Raising Minimum Wage Creates More Issues

March 3, 2014

A contractor’s pay scale is $8-$10-$12.  Do we expect high­er paid workers to get raises? Another contractor has a pay scale of $10.10-$12.10-$14.10 and requires experience and a high school degree. Will this con­tractor increase wages to main­tain the spread over the first contractor?

What plans have we made to pay for the additional cost of these wages? Food stamps, earned income tax credits, Me­dicaid and other health insur­ance benefits may be affected. Have we considered the impact on jobs lost to other countries as we become less able to com­pete with their lower wages? Have we told those working for
a minimum wage that unem­ployed workers with better qualifications may want their jobs?

Minimum wages are not the only wages that will increase. This additional cost will be passed on to consumers and taxpayers, diminishing the ef­fect of the wage increases. Most agree that you cannot support a family or yourself on a minimum wage without help. We tried raising the minimum wage many times without elim­inating poverty. We tried earned income tax credits, Me­dicaid and food stamps, yet poverty still exits.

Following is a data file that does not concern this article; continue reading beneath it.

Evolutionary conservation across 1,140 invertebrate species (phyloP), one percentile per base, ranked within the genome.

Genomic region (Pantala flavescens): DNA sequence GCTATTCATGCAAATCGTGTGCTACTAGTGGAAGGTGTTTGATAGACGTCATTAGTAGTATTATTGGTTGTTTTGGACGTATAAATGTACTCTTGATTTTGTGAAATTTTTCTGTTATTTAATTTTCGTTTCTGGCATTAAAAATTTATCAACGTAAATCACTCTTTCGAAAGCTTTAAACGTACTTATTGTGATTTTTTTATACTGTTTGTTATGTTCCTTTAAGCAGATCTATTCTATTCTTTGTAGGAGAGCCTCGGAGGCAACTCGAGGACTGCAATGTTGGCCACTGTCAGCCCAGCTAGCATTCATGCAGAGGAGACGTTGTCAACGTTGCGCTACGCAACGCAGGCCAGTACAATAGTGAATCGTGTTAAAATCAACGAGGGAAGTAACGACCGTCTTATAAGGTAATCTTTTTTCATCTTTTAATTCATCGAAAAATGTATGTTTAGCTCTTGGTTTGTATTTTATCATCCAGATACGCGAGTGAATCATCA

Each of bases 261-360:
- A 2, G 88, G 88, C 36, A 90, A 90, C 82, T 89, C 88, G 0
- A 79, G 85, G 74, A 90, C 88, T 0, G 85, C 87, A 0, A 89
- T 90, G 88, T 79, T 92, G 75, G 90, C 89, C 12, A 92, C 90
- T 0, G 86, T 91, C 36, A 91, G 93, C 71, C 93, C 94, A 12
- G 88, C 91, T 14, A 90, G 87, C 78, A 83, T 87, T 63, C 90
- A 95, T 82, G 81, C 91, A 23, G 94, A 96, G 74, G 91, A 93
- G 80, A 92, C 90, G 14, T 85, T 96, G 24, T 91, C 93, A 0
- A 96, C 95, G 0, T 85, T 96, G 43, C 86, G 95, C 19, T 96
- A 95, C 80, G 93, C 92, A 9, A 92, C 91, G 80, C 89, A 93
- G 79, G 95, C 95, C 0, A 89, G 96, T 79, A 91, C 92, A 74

Remember when workers were receiving 8 percent and 10 percent raises as a necessity because of rampant inflation? Those increases inflamed infla­tion and lessened our ability to compete in manufacturing jobs. We cannot lose our ability to create new jobs.

The education of our chil­dren is falling far behind the rest of the world. We must train and educate our children to compete in the complexity of the world in which we live. If we must continue to print extra money to solve our problems, let us spend it on education.